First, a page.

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Wednesday, 23 December 2015 / Published in Uncategorized

Group ski

Cross-Training in the Winter
Sometimes it’s okay not to run

by Coach Jenni Nettik

It’s winter, that means the conditions outside can be less than ideal for running. Training for a spring race can feel challenging when the weather doesn’t cooperate. Don’t stress, use the winter conditions to sprinkle a little cross-training into your routine. Many runners are resistant to cross-training, but mixing-up training has several benefits.

Benefits of Cross-Training:

1. Variety is the Spice of Life!
Training all winter for a spring race can feel long and monotonous! Mixing-up training keeps things interesting. If you find yourself struggling to getting out the door for your usual run, try swapping out an easy run for a class at the gym, a spin session, or snowshoeing. Cross-training adds flexibility to your training schedule which may be exactly what you need to stay motivated.

2. Stay Healthy.
Running is repetitive, it uses the same muscles in the same way, step after step, day after day. Many runners get injured because their bodies only have the strength and mobility to move forward. Cross-training often encourages movement in different directions or multiple planes. This winter when you start to notice a small ache or pain, head to the yoga studio, a bar class or the pool. Your body will thank you during your next run.

3. Safety First.
In the winter, the days are short and the nights are long. Running outside by yourself isn’t always safe. If you planned to run around the park with your friend, but she called at the last minute to tell you she has the flu. Use the unexpected opportunity to go to that strength training class you’ve been wanting to try. You’ll stay safe, and may even meet a few new workout buddies.

4. Snow Day!
Winter weather is unpredictable, sometimes there’s sunshine and blue skies, other mornings you wake-up and it’s a snow day! Don’t hold yourself hostage to your training plan, enjoy what the season dumps on you. A snow day is the perfect time to break out your cross-country skis and explore the city, head to mountains and hit the slopes, or hop on the fat bike trend and ride the trails. Remember how much you loved snow days as a kid (unless you’re from Montana, we didn’t have snow days)? Capture that joy!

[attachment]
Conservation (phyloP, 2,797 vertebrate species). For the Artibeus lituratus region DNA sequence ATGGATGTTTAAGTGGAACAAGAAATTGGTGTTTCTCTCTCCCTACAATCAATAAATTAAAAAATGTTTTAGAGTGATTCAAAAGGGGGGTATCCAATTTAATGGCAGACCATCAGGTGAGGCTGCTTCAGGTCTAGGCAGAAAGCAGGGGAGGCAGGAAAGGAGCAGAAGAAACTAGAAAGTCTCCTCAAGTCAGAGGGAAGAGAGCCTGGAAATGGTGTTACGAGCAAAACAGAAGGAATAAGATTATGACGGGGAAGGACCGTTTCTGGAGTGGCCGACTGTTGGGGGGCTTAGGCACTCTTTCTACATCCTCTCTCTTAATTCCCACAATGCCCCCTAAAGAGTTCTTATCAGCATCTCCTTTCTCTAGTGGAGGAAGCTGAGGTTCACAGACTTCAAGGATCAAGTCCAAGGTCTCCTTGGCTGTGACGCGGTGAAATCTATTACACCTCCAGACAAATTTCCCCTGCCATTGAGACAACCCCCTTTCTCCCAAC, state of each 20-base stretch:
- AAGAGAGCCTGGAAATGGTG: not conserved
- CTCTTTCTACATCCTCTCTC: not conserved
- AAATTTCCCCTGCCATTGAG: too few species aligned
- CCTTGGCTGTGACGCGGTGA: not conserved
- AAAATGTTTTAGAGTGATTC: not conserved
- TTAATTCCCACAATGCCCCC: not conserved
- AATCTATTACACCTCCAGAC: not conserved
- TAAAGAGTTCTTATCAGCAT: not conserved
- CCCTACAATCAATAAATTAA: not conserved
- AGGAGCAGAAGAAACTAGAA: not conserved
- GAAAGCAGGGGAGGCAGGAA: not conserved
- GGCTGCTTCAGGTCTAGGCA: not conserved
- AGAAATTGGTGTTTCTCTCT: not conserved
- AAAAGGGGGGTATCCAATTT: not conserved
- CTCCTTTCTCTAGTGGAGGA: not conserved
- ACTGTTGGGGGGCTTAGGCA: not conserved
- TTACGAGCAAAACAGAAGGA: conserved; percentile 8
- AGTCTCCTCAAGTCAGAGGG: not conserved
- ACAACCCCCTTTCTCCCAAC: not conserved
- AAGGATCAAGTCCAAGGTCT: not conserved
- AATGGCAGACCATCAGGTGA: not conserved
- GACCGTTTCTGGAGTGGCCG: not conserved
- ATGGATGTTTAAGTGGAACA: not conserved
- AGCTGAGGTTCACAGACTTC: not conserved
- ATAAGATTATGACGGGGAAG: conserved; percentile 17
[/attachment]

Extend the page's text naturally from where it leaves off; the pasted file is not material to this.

Tips for successful cross-training:

  • Mimic the intensity, time or distance of your scheduled runs.
  • A three mile run is equivalent to a one mile swim.
  • Bike three miles for every mile you were planning to run.
  • Snowshoeing and cross-country skiing are less intense than running, plan to cover the same distance, but in a longer amount of time.
  • Snow running takes more energy than running on a solid surface, run for time rather than distance.
  • If you’re training for a marathon, there’s one workout you Shouldn’t cross-train, your long run ! It’s okay to move it around if big storm rolls in, but keep in mind the challenges you face in training, make you stronger on race day! Long runs are the backbone of marathon training and can’t be matched.
  • How do you cross-train?

    Tuesday, 24 November 2015 / Published in Uncategorized

    snow run 2

    Holiday Fitness
    Stay on track with your fitness during the most wonderful time of the year!

    by Coach Jenni Nettik

    The holiday season is upon us, that means hectic schedules filled with holiday parties, big meals and travel. What can you do to maintain your fitness when time is limited? Remind yourself that exercise reduces stress–make it a priority. Here are few tips to help.

    1. Do a Turkey Trot or Jingle Jog
    My personal favorite is the Turkey Trot, I run in the morning and feel accomplished, and then enjoy a feast in the afternoon. It’s more of a Thanksgiving tradition for me than turkey. There are a million themed races, from pumpkin pie to Speedos, just choose one and have fun.

    2. Streak!
    I usually encourage my runners to embrace rest, but sometimes rest is a little too easy during the holidays. Instead, try a running a streak. Run or walk a minimum of one mile everyday from Thanksgiving through New Year’s Day. Once you start a streak, you won’t want to stop. Even if you feel like you don’t have a single free minute, you’ll find a way to squeeze in a quick run or walk to keep your streak alive.